When is it time

Discussion in 'Dating Again After the Loss of a Spouse/Partner' started by Andrea Howey, Sep 15, 2017.

  1. Andrea Howey

    Andrea Howey Member

    After 4yrs I have decided it was time to redo my bedroom . Turn it into my room , not mine and husbands room . But know the question is What do I do with my husbands stuff ? He doesn't need it no more , nor do I right ? When is it ok to be ok without his stuff . Do you pack it up and put it in the attic or throw it away or sell it in a rummage or donate it to your local Goodwill . Whats the right answer here , I have never been a widower before .
  2. griefic

    griefic Administrator Staff Member

    Hi Andrea, I don't think there is a right or wrong answer here...although of course we always want to try and do the "right" thing. I think the "right" thing is whatever is right for you. Some people find the presence of clothes and belongings to be especially painful, while others are comforted by keeping these things for awhile. I think a balance is always a good idea when possible -picking out a few important things that really meant something and putting them someplace special, even on display or some place you can see them, and then donate the rest. Cleaning out is hard, and everything is going to take on its own important meaning once a loved one is gone. Try to think about what your loved one would say, what they would find important (or not so important) and in any way you can let them be your guide. I hope this is a help and I wish you all the best~
    Wanda and Dianne De Mott Levi like this.
  3. Wanda

    Wanda New Member

    I agree, I lost my husband just over a year ago...I have never been a widow before either but there is no time frame or rules on when or how you get rid of your loved ones belongings..that sort of thing you do when YOU feel you are ready, and don't let anyone tell you otherwise. Keep the things that you want to keep. Remember that he will ALWAYS be in your heart and always with you...that is something that I believe and hang onto. One day at a time..sometimes I do one minute at a time...its the only way I get through.
    griefic likes this.
  4. Andrea, no two people grieve the same way. It's a bit different for each of us because each of us are different. I lost my beautiful wife from BC 4 months ago at only age 52. It's so difficult at times there are just no words to adequately describe it. Some days are okay, not too emotional, others are terrible. It comes and goes, wave-like for many of us it seems. So yes, you have to do what you feel is "right' for you, when the time is right, no matter how long or even if ever. For myself, it helps to know that my wife would want me to go on and enjoy what's left of my life as much as possible. And I would think the same for her. Do what's best for you, and best wishes to you always of course.~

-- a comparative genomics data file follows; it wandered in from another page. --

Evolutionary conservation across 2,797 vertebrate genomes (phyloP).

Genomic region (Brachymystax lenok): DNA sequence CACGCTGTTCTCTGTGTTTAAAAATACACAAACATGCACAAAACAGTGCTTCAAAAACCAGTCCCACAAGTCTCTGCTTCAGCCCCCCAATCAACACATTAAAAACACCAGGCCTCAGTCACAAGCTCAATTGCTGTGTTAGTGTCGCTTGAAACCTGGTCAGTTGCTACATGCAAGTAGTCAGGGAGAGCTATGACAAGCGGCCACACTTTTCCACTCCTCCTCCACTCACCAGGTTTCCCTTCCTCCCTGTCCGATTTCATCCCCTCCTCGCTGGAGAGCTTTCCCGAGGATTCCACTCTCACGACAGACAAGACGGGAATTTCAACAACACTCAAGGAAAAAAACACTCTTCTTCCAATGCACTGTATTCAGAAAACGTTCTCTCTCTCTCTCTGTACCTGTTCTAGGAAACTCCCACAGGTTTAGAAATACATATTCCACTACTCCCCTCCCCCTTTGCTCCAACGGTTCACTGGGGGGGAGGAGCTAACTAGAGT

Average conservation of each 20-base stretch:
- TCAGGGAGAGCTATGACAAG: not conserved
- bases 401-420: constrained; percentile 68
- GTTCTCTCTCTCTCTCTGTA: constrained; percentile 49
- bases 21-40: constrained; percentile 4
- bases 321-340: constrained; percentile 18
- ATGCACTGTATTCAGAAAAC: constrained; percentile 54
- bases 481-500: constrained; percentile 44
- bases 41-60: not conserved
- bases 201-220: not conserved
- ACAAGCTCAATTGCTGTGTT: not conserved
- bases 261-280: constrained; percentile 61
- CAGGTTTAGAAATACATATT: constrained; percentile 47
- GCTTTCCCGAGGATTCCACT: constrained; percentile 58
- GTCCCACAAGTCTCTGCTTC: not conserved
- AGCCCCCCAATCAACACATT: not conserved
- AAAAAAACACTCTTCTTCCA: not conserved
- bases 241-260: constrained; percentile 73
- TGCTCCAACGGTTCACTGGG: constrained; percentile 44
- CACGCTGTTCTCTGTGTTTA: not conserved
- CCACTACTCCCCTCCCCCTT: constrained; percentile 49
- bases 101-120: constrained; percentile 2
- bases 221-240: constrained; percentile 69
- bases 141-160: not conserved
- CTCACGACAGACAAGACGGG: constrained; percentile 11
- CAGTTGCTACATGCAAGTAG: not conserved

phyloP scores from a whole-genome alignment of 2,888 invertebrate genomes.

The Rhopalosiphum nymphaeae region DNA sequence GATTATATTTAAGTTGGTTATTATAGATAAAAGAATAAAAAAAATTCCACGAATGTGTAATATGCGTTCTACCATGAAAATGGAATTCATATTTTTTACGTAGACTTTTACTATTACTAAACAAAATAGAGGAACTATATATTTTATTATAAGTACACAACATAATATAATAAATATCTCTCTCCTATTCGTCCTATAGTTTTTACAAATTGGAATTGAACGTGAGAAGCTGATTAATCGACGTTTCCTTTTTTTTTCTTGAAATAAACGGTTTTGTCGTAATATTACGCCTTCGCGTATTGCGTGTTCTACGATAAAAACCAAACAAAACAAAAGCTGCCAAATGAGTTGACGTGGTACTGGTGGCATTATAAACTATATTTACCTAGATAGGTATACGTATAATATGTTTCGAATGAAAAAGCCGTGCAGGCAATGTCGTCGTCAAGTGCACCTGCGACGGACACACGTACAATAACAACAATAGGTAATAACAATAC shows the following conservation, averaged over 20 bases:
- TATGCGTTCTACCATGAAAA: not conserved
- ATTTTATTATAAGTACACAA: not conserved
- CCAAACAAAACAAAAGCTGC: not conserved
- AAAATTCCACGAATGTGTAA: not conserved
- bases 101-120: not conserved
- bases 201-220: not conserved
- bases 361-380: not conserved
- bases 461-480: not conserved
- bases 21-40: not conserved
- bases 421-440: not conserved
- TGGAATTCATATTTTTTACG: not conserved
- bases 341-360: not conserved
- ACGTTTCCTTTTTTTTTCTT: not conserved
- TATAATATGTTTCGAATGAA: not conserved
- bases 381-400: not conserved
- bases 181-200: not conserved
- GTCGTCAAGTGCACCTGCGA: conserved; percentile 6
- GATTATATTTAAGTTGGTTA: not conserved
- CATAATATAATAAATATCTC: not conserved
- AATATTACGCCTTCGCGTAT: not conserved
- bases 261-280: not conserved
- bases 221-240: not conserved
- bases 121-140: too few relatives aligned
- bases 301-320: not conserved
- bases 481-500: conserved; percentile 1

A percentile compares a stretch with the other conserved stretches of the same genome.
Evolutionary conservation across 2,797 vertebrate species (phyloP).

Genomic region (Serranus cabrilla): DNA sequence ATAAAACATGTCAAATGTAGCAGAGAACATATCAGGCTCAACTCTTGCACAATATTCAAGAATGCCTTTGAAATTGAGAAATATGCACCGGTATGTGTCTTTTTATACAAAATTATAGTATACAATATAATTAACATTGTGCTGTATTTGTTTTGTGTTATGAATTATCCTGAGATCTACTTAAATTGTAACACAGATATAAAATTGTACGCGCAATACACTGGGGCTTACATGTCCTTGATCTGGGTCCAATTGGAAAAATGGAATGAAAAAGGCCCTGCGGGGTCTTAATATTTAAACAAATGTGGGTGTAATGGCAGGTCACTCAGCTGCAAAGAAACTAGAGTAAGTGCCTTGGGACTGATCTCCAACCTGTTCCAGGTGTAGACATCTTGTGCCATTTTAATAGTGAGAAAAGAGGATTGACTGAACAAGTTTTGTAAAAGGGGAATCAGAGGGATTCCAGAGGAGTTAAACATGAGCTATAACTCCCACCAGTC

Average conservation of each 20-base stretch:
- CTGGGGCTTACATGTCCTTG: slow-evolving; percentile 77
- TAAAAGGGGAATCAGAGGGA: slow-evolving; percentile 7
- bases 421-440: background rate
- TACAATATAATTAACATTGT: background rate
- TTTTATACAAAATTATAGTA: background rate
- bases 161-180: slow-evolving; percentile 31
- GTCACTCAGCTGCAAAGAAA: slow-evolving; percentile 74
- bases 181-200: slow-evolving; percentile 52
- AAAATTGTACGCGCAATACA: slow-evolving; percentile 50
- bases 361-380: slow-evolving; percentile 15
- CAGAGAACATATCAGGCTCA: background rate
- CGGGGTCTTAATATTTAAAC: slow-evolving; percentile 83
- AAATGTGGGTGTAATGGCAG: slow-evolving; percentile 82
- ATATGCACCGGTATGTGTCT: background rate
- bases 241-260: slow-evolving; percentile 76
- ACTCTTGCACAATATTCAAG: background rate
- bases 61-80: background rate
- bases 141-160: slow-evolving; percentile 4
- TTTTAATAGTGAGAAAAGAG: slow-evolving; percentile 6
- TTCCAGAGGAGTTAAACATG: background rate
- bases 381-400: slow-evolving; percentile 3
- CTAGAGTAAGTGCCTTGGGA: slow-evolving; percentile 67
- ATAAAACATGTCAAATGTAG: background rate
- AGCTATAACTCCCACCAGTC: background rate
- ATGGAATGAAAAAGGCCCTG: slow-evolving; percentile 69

griefic likes this.
  5. Linda Holst

    Linda Holst New Member

    After 10 months of dealing with the loss of my Steve to Lung Cancer, I realize that I don't want to be alone for the rest of my life. I miss having company and someone to do somple things with. I miss kisses and hugs and waking up with someone. I miss cooking dinner and talking over everyday events. I have no idea how to date or meet another man. I am 62 years old. I really want someone who is relatively healthy too. After watching Steve die 6 weels after diagnosis, I don't think I can watch another person die. I haven't a clue where this man is or if he exsists.
  6. Hi Linda, so very sorry for your loss as well. I feel the same as you. Carrie was very level-headed and emotionally stable. I consider myself to be the same, but losing a trusted spouse is cataclysmic on a number of levels, as you well know. At 60 and in good health, I know that I don't want to be alone forever either but the country and society have changed so much from when we were younger that it's a bit intimidating to even think about dating again. You never know what sort of person you'll meet out there and if they'll even be sane! LOL! Again, my condolences to you and yours, this is a 10 on the grief scale according to experts, and I always figured I'd go first. And my condolences to Wanda also, we are all "damaged goods" so to speak at this point, but hopefully we can recoup and it doesn't have to remain that way long-term. I'd like to be at least reasonably happy again as well. Peace.~
  7. Vana

    Vana Member

    Hi Linda,
    I know how you feel...
    I'm 64, my husband died in Jan. of a sudden massive heart attack. It's so lonely without him and I'm wondering if this is it.. Hope we both can figure it out.
    All the best, Vana